This statement was originally published on Facebook and has been reproduced with permission.

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  1. Keitha Granville

    And the parents were charged with neglect? And the child was removed from them for a time?

    Why can’t people just respect nature in it’s glory and magnificence, why does it have to be climbed or crossed or conquered ?

  2. Andreas

    How good is (white) Australia, eh?

  3. Kaye Lee

    Tourism in the centre must be carefully managed.

    The traditional owners should be able to have a say in what happens there and they should be able to share in any profits made. They should manage the tourism businesses employing whatever administrative assistance they require. And they should make the rules about places of cultural significance so we can share them respectfully and with knowledge.

    Illegal camping must be stopped. Perhaps there is room for more regulated campgrounds somewhere with facilities? It is heartbreaking to think of campervans just dumping their waste.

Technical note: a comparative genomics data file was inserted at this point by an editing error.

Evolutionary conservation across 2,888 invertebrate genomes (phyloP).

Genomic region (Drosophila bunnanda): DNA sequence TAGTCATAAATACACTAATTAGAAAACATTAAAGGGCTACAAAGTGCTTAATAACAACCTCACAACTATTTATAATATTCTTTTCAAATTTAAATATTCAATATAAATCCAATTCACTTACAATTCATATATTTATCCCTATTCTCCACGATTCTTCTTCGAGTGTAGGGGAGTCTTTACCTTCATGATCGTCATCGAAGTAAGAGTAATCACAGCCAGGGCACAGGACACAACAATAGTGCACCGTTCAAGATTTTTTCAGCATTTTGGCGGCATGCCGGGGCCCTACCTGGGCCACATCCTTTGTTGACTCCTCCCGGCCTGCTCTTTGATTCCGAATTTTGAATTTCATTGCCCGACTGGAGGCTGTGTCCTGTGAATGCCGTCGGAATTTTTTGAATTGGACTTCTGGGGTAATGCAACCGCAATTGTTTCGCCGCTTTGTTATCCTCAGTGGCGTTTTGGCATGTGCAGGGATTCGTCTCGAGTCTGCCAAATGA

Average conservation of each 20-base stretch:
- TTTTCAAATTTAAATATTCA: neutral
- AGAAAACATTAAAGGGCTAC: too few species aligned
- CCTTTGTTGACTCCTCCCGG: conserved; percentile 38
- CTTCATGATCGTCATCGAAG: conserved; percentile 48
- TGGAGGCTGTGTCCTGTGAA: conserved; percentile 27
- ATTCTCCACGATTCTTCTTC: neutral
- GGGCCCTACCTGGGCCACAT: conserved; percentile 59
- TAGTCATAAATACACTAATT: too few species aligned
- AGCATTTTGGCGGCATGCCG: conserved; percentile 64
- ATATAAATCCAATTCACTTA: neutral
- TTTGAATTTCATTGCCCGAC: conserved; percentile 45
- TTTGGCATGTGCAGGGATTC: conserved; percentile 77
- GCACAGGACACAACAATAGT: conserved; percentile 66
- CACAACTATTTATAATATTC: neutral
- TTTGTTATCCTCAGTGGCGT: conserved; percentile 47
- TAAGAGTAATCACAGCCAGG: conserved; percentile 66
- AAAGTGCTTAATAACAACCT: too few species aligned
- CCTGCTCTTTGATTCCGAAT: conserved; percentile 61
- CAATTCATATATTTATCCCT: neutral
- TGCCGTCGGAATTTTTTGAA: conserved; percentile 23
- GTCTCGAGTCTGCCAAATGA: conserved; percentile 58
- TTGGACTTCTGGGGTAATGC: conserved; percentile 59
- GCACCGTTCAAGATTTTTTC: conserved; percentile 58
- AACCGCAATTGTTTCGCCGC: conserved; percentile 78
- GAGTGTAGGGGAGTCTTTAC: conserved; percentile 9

This is a uniquely Australian treasure. We must all be custodians as our First People have been for tens of thousands of years.

    If you leave a child in a car, you get charged. I don’t understand the “misunderstanding” excuse. That was very dangerous.

  4. Phil

    My wife and I were there a few years ago the view at sunrise and sunset at the rock is nothing short of breath taking.

    We travelled to the rock up the Great Central road from W.A. the public camping areas on this road are nothing short of a disgrace. The rubbish is strewn every where and it looks in places, like a city rubbish dump. The public toilets are disgusting. Some people must live like pigs. I despair.

  5. Carol Taylor